Wednesday, January 30, 2008

Improving Communication With A Loved One With Alzheimer's Disease

When someone you love has Alzheimer's Disease, every day communication can be a challenge. Decreased communication abilities does not mean that the person is unaware of their surroundings. Most people with Alzheimer's disease are very aware of the difficulty they are having, especially early on in the disease process.

Here are some general tips to help decrease the frustration surrounding communication:
  • Reality orientation or trying to encourage a person to remember simply do not work. Instead, use memory aids such as labeling objects (i.e. closet, bathroom).
  • Be aware that as Alzheimer’s disease progresses, an individual’s ability to name objects and use words decreases.
  • When you need their attention, it pays to simplify the environment for the person with Alzheimer’s. Eliminate distracting noises such as the radio or TV, or loud conversation so that he or she can concentrate more effectively.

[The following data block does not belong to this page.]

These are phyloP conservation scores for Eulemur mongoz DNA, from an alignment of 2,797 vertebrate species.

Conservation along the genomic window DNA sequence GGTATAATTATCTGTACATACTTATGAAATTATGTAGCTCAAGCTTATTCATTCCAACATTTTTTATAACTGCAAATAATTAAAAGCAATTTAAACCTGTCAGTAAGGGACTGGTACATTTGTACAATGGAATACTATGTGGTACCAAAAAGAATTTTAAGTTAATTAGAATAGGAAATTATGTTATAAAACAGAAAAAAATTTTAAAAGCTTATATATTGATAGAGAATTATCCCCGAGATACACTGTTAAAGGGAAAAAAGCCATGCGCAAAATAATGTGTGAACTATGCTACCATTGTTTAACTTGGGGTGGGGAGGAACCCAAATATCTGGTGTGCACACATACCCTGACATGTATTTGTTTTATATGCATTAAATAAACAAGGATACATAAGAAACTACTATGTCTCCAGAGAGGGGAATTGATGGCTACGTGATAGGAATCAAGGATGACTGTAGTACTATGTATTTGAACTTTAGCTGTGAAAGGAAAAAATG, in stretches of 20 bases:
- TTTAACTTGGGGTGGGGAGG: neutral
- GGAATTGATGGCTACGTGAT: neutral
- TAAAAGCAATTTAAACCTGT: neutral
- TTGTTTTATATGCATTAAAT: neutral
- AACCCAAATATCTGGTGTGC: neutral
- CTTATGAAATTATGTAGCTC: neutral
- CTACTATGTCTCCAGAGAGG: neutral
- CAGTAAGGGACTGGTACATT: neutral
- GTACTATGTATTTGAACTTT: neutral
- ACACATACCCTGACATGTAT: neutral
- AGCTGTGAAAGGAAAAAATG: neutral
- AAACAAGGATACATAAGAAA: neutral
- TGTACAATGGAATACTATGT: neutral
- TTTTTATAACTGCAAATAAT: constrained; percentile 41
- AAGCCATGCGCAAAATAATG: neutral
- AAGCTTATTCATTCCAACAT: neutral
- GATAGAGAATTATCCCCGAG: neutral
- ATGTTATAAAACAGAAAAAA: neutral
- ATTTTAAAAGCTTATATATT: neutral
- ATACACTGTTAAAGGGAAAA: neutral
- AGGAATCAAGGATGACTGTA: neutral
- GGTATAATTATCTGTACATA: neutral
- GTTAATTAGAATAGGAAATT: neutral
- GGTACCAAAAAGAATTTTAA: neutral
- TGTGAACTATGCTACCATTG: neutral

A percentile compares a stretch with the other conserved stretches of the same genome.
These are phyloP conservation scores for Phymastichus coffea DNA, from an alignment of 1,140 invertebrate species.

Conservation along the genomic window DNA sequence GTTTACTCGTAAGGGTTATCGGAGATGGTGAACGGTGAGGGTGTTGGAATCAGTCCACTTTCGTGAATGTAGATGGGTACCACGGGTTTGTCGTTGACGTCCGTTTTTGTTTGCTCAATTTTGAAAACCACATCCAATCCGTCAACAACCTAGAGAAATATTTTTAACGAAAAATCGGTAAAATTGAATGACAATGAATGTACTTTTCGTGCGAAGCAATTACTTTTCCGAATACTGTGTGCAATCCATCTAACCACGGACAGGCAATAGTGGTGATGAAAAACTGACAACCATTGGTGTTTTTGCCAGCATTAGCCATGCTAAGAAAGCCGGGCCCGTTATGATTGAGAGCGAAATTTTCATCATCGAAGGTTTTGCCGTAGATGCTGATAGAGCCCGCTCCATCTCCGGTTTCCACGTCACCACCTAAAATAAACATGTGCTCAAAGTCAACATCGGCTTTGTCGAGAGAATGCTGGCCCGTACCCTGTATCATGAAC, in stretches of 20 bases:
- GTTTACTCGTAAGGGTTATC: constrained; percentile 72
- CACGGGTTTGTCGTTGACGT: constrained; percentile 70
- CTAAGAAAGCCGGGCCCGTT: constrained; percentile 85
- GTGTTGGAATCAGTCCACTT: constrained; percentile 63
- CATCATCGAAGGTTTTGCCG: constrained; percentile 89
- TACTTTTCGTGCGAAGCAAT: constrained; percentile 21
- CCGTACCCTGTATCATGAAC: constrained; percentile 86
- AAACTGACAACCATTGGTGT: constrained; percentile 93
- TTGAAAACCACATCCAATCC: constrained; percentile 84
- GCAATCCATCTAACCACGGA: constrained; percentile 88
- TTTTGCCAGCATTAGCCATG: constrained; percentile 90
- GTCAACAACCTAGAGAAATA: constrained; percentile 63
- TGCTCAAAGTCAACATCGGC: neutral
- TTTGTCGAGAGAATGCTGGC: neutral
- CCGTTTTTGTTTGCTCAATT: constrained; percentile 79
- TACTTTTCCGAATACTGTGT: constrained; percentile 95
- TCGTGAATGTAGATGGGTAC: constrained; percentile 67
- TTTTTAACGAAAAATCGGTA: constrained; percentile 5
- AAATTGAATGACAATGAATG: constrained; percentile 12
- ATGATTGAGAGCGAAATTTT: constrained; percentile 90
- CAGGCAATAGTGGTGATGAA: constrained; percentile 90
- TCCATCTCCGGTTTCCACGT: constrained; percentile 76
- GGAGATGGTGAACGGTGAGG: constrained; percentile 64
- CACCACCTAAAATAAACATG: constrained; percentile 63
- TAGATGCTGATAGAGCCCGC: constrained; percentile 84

• If you have an intercom system at home, do not use it to communicate with the person with Alzheimer's disease. The person may be frightened or confused by hearing a voice on the intercom.
  • Always begin by identifying yourself and calling the person's name. Always approach the person from the front. Maintain good eye contact.
  • Use short, simple sentences. Speak slowly. Be specific. Use the name of the person or object instead of “this” or “they”.
  • Keep tone of voice low and pleasant and facial expression warm and friendly.
  • Use non-verbal cues: a reassuring touch, a smile, a demonstration stating the emotion.
  • Give the person plenty of time to respond to your question (20 seconds). If you need to repeat what you've said, repeat your question exactly the same way.
  • Use concrete language. Avoid abstract terms.
  • Talk in positive terms. Constant use of “no” or commands increases resistance.
  • Don’t test his or her memory. Erase the words, “Don’t you remember?” from your vocabulary.
  • Give directions simply and one at a time.
  • When helping with personal care, tell the person what you are doing each step of the way.
  • Add occasional social or reassuring comments to avoid “task-focused talk” only.
  • Do not appear rushed or tense. The person will become tense and agitated.
  • Listen. Try to find the key thought and take note of the feeling or emotion being expressed along with the spoken word.
  • Reassure through words. Remind him who you are and that you will take care of him.
  • Sometimes asking a “Why” question can get to the reason behind a repetitive question and decrease its occurrence. (i.e. “Why are you concerned about what time it is?”)